Middleham prepares for annual open day

Visitors at Middleham Stables Open Day.

Middleham’s horseracing community is once again pulling together to offer a day out for families and followers of racing alike this Good Friday.

Tickets are on sale now for ARC Middleham Open Day, giving visitors the opportunity to access the stables of nine local trainers on March 29 and see some of North Yorkshire’s most exciting racehorses in the flesh.

Following a morning of exploring the yards, ticketholders can head to Middleham’s Low Moor for an afternoon of activities and entertainment.

New Beginnings will then give a demo and talk around the process of retraining and rehoming former racehorses, before the hotly contested racing staff inter-yard challenge and Aiskew Equine and Pet Supplies Dog show.

Popular Household Cavalry horse Trooper Middleham will also be in attendance for one final time before he hangs up his shoes and heads into retirement.

The event directly helps to benefit the local community, with typically around 3,500 people flocking to the town for the day and raises vital funds for organisers Racing Welfare who have a strong local presence, including a designated welfare officer supporting Middleham’s racing workforce.

Like many, Ella, a groom and rider who has lived and worked in Middleham for eight years now, has recently been feeling the effects of spiralling bills. She applied for Racing Welfare’s Home Energy Grant and received a one-off payment of £300 to help alleviate the financial burden.

She said: “In all honesty I’ve not been putting the heating on unless it has been freezing and unbearable, or I have clothes that need drying, so it’s quite nice to relieve that pressure a bit and know that I can turn the heating on if it’s cold. The electricity bill is quite high and I rent on my own, so I have all those bills to pay. It seems as though everything has gone up!”

It’s not the first time Ella has turned to Racing Welfare for support; previously she was having quite a stressful time and confided in her local welfare officer, Gail about how she was feeling.

“She recommended I speak to the occupational therapist [via Racing Welfare’s Support Line] and they arranged for a course of six face to face counselling sessions. I found them really beneficial to the point where I then carried on having sessions. I was in quite a senior position so there was quite a bit of pressure dealing with staff and things, so it helped me become more aware of other people’s emotions and how to handle them better.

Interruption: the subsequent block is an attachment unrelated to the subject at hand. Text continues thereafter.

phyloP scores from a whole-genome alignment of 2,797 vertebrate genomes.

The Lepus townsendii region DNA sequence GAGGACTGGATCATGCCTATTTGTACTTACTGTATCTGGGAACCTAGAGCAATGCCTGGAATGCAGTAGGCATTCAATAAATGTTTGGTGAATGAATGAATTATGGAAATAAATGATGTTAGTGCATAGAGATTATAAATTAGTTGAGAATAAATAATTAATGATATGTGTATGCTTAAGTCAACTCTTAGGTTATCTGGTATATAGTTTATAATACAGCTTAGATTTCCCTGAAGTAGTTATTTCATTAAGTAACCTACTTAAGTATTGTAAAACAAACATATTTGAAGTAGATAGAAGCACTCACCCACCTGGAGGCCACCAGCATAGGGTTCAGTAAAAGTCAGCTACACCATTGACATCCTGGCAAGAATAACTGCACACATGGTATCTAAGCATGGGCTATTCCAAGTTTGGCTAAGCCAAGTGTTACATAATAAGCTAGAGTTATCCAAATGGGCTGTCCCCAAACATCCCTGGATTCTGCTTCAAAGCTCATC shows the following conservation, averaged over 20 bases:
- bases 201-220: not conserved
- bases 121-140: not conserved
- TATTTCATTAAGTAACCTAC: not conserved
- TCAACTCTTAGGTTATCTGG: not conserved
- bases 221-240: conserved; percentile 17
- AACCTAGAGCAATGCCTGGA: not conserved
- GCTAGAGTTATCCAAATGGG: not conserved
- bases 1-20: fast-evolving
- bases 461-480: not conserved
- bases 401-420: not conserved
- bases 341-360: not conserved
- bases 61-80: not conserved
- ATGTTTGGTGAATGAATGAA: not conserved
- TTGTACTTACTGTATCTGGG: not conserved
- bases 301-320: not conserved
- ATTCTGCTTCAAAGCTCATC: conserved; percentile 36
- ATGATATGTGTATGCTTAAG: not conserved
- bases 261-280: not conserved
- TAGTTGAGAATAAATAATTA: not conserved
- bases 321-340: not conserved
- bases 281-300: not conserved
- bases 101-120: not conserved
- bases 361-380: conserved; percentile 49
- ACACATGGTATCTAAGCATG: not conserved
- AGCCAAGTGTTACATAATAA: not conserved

“Working in the industry we’re generally quite tough people and just get on with things but it’s great to know Racing Welfare is there if you need them. There’s such a varied range of support you can get, not just for mental health, there’s careers, finance – there is something for everyone.”

Talking of her experience working in Middleham’s racing community, Ella said: “I love the fact that it’s such a team effort and the high you get – even normal day to day races. It’s great to see the horses progress, and that bond you create with them on the yard by working with them every day.”

Visitors to ARC Middleham Open Day can get a taster of what goes on behind the scenes, with tickets giving access to all of the following trainers’ yards:

  • Ben Haslam
  • Charlie Johnston
  • Micky Hammond
  • Karl Burke
  • Neil Mechie
  • Jedd O’Keeffe
  • Ed Bethell
  • Danny Brooke
  • Liam Bailey at Foulrice Park


The event provides exceptional value with discounted advance tickets available from www.middlehamopenday.co.uk for just £12.50 for adults and £8.50 for concessions, while under 16s go free.


  1. It would be nice if some of the money taken on this event went into cleaning the town up for the Middleham residents all year round and maybe put most of the money into the upkeep of the Key Centre as Masham do with the takings for the big even they have once a year the Steam Rally. They have managed over the years to maintain and run a fantastic Vintage Hall for there residents and Middleham Key Centre Village Hall is broke and maybe going to have to be sold.

  2. Will the talk about the rehoming of ex-racehorses include a mention that most are unsuitable for rehoming because they don’t make good general riding horses? It doesn’t take much imagination to realize what happens to the majority!

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